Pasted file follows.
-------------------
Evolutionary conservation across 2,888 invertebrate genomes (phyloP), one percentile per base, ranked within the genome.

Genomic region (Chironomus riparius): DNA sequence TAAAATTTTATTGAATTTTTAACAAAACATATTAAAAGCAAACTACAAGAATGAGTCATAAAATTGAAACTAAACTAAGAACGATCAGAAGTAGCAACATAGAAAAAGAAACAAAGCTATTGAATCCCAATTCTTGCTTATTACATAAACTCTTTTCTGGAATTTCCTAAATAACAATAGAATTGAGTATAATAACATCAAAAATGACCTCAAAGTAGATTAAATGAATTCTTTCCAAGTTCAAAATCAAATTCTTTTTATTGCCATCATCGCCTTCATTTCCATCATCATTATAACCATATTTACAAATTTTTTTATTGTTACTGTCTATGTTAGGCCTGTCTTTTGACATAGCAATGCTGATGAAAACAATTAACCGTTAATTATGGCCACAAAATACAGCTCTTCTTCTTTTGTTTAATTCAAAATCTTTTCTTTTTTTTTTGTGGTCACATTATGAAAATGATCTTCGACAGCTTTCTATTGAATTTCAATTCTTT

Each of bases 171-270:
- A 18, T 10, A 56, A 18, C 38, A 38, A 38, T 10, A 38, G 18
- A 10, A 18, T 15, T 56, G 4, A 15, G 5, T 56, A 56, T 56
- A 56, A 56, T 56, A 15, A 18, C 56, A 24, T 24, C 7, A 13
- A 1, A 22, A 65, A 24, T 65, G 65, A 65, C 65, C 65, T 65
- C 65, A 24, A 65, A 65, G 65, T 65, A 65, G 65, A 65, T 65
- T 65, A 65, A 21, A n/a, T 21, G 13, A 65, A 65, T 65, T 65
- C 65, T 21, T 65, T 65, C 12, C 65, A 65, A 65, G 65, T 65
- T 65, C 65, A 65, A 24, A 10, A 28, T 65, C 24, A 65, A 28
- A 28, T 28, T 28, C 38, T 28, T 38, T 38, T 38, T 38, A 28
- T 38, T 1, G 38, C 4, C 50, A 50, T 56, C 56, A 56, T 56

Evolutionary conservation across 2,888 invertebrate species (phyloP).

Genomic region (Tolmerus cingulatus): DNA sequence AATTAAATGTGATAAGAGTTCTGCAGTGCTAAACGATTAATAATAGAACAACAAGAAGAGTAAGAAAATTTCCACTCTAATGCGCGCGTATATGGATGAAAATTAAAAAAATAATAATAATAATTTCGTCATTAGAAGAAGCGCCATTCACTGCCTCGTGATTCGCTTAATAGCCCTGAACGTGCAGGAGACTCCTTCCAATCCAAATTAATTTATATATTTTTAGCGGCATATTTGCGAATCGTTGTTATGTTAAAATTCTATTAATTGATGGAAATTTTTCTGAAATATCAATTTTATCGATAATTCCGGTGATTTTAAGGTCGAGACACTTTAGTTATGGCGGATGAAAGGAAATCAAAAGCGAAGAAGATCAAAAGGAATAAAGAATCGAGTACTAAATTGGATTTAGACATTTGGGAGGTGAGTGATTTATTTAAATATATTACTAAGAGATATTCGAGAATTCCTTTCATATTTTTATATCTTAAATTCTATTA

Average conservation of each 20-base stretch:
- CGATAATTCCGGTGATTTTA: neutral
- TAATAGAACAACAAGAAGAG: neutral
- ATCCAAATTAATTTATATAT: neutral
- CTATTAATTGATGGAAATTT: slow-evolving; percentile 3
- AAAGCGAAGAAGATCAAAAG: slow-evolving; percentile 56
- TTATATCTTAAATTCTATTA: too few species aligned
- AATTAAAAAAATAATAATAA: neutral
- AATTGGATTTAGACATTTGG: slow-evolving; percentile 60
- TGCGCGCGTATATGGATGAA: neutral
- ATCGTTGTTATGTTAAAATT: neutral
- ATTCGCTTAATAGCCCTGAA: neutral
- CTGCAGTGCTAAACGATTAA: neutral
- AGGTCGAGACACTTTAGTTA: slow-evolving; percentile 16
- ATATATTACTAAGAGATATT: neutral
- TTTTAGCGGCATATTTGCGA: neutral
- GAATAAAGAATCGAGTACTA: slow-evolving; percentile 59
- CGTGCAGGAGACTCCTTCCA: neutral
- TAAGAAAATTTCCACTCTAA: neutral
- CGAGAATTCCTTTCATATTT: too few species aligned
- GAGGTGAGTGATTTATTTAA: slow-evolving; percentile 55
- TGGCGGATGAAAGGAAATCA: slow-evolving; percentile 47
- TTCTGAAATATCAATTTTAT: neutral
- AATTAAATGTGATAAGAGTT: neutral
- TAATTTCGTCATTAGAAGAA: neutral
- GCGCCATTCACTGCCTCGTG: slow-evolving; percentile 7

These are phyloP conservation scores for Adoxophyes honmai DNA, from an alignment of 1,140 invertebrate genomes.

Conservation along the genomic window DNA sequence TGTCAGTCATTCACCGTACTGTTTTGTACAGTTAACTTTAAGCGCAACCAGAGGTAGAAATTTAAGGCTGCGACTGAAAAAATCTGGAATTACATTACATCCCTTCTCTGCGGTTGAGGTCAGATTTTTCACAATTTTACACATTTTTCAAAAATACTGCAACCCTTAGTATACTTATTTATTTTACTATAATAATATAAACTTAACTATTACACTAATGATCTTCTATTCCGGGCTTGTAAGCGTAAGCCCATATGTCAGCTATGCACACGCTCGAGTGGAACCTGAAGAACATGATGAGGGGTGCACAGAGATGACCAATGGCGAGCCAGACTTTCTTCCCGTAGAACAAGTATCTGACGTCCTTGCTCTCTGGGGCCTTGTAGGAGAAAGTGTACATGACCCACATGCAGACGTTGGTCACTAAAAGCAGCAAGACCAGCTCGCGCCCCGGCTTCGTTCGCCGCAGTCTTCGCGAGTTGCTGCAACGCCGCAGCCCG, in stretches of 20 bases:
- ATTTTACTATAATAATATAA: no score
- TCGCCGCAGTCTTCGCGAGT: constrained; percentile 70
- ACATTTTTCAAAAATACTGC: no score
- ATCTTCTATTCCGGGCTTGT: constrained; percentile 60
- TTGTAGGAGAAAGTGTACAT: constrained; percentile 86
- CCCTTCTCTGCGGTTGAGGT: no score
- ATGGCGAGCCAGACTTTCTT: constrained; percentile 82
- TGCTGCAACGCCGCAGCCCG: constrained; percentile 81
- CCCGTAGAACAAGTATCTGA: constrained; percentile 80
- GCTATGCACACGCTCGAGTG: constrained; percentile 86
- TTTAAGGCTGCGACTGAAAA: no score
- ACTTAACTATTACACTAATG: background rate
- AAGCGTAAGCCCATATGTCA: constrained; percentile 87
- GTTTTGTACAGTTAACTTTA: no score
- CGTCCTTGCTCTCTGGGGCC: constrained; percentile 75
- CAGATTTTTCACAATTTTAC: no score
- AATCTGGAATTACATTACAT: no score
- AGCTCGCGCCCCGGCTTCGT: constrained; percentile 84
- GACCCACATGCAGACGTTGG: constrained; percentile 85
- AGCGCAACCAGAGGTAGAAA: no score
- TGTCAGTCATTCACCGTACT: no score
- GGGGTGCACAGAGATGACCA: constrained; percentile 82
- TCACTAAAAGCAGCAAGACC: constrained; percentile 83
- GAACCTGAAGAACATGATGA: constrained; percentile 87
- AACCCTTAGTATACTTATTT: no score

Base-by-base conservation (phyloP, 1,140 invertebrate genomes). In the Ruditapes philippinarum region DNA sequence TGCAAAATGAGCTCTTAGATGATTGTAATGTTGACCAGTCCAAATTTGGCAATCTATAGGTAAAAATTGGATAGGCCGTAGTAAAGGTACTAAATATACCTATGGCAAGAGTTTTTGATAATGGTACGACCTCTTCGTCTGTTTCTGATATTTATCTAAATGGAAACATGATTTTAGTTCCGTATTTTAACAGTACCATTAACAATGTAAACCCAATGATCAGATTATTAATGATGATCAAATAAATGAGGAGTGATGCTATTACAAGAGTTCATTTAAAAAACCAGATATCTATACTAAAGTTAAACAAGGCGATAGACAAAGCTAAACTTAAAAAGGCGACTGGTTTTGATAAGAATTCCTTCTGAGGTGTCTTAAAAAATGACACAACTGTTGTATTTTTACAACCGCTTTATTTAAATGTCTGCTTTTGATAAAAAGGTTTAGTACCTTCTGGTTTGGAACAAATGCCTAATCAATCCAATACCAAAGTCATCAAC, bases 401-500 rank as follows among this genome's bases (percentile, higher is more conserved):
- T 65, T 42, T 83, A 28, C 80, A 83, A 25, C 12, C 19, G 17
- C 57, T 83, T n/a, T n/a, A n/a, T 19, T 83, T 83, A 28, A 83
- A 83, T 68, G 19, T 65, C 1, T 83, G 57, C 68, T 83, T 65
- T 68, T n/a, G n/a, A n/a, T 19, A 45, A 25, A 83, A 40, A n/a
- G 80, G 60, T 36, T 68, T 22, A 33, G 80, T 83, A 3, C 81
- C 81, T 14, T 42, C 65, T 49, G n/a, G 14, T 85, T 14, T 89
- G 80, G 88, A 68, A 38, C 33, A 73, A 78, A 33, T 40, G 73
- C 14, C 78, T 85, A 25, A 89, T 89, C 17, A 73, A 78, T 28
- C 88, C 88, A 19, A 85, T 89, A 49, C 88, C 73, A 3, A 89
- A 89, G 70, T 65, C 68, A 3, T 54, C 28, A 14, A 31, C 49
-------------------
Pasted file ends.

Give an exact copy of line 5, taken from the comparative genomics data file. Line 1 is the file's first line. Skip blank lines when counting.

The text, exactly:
- A 10, A 18, T 15, T 56, G 4, A 15, G 5, T 56, A 56, T 56